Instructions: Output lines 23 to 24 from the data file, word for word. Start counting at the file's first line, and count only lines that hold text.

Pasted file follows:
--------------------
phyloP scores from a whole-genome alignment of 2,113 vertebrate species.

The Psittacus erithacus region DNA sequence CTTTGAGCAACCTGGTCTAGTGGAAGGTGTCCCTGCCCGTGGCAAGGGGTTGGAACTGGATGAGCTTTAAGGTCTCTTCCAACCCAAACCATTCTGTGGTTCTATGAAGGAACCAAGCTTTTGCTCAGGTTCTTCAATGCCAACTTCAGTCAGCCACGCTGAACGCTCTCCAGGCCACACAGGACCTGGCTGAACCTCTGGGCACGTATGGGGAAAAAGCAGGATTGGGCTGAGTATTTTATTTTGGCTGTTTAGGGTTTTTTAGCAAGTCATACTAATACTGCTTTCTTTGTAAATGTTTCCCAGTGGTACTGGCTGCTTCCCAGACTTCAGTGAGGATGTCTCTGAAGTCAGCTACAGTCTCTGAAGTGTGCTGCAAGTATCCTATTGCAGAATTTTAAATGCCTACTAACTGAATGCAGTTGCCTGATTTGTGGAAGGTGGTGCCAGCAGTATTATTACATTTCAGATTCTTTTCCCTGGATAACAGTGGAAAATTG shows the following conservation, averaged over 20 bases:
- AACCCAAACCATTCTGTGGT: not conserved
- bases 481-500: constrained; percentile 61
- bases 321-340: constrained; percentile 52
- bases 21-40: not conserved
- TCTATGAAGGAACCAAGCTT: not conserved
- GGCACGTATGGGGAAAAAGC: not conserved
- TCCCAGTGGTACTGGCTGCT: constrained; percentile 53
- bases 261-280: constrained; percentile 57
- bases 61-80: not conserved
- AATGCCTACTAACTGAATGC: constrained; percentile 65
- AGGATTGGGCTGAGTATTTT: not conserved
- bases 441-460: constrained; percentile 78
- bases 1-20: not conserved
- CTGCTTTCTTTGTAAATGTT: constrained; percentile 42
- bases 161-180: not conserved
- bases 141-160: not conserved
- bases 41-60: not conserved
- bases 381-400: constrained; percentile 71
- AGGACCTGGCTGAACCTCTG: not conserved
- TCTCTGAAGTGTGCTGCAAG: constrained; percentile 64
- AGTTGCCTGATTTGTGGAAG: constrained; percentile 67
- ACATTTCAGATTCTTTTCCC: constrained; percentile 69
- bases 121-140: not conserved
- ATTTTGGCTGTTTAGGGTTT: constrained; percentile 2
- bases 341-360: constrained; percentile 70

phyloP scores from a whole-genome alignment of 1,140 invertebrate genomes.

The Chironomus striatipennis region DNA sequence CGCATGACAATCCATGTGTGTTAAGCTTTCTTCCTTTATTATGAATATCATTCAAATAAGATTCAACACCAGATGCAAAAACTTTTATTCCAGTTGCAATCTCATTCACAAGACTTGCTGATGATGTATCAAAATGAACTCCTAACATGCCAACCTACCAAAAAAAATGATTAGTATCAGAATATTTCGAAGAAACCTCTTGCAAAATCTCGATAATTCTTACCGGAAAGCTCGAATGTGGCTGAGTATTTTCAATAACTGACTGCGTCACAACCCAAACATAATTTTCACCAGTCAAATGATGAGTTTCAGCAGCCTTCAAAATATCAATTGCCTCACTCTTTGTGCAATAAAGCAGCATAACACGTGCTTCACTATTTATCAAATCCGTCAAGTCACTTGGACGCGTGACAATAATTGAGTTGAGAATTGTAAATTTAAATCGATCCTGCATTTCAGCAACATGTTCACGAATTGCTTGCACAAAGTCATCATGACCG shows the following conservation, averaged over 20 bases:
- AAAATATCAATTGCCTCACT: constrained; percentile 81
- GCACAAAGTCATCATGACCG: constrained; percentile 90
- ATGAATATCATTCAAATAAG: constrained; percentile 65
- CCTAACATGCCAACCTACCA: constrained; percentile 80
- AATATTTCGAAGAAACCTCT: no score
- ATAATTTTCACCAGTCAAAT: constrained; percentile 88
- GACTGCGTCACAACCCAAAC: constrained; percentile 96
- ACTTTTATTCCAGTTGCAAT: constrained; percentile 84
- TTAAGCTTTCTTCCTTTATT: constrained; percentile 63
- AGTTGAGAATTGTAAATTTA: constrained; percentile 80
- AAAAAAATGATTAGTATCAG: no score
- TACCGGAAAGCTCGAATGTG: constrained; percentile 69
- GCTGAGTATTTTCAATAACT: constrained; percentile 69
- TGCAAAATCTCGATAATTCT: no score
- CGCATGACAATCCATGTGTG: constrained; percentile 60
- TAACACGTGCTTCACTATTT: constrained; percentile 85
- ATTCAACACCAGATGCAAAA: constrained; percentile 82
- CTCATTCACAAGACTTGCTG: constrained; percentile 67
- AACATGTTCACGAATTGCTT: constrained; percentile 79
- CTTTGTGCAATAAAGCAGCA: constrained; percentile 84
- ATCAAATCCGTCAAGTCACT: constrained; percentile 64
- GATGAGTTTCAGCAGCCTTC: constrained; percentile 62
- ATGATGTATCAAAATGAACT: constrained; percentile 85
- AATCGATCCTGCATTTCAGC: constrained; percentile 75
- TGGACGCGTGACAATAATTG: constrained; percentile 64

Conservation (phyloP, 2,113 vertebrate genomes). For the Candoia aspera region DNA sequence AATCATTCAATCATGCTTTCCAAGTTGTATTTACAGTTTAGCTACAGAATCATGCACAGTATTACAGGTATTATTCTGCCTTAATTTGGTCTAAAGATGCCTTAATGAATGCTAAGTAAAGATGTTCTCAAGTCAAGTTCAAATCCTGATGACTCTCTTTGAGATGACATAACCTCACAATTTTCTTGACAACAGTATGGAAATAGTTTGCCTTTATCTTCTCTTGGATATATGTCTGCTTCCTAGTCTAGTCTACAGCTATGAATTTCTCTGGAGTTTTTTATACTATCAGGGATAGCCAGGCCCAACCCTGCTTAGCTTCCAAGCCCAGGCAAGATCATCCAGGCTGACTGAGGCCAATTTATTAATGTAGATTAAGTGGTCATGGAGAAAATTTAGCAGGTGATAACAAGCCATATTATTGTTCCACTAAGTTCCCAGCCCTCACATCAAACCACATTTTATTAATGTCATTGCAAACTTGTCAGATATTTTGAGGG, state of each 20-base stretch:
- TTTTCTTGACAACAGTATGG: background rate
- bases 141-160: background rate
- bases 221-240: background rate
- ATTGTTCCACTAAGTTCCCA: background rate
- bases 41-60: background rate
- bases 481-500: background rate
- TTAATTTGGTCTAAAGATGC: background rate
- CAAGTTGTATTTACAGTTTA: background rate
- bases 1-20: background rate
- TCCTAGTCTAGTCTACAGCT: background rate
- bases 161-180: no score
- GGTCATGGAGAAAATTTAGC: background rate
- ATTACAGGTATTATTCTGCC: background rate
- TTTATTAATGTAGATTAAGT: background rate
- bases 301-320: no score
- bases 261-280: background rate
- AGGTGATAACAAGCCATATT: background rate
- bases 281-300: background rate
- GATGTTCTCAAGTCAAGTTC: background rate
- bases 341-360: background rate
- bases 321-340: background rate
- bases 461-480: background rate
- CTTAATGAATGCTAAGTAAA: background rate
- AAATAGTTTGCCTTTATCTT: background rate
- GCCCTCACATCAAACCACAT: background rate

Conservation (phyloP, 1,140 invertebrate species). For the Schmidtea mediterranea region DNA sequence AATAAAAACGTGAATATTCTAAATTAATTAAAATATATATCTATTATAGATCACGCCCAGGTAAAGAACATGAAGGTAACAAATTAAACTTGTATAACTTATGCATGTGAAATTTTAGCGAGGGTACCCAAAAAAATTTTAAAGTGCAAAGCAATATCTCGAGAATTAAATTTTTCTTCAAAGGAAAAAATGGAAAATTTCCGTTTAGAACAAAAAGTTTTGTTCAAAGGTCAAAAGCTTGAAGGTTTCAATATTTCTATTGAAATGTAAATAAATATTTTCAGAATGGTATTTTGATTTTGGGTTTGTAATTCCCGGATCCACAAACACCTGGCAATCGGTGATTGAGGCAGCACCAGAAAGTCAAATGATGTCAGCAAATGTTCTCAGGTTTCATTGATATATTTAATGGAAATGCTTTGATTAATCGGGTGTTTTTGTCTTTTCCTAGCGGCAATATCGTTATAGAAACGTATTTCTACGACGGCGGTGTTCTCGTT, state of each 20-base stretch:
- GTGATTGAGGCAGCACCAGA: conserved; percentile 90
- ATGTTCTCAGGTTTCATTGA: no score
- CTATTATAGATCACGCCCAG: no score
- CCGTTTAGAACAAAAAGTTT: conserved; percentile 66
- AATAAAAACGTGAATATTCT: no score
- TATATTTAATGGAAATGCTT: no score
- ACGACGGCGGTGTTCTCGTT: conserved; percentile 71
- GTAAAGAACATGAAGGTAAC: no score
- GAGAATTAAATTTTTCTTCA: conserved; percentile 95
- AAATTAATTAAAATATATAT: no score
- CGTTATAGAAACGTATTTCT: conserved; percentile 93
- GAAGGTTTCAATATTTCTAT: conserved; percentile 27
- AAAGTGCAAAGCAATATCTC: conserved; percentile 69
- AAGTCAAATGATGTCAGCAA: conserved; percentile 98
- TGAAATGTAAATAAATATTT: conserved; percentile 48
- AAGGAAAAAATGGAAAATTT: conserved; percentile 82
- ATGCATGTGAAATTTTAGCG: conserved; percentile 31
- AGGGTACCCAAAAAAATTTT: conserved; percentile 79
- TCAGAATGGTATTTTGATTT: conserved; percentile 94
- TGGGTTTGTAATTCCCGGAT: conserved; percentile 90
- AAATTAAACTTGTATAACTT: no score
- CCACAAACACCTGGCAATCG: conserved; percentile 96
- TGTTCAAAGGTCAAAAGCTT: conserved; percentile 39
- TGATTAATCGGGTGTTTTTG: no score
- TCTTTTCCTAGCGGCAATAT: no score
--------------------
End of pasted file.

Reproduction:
- AGTTGCCTGATTTGTGGAAG: constrained; percentile 67
- ACATTTCAGATTCTTTTCCC: constrained; percentile 69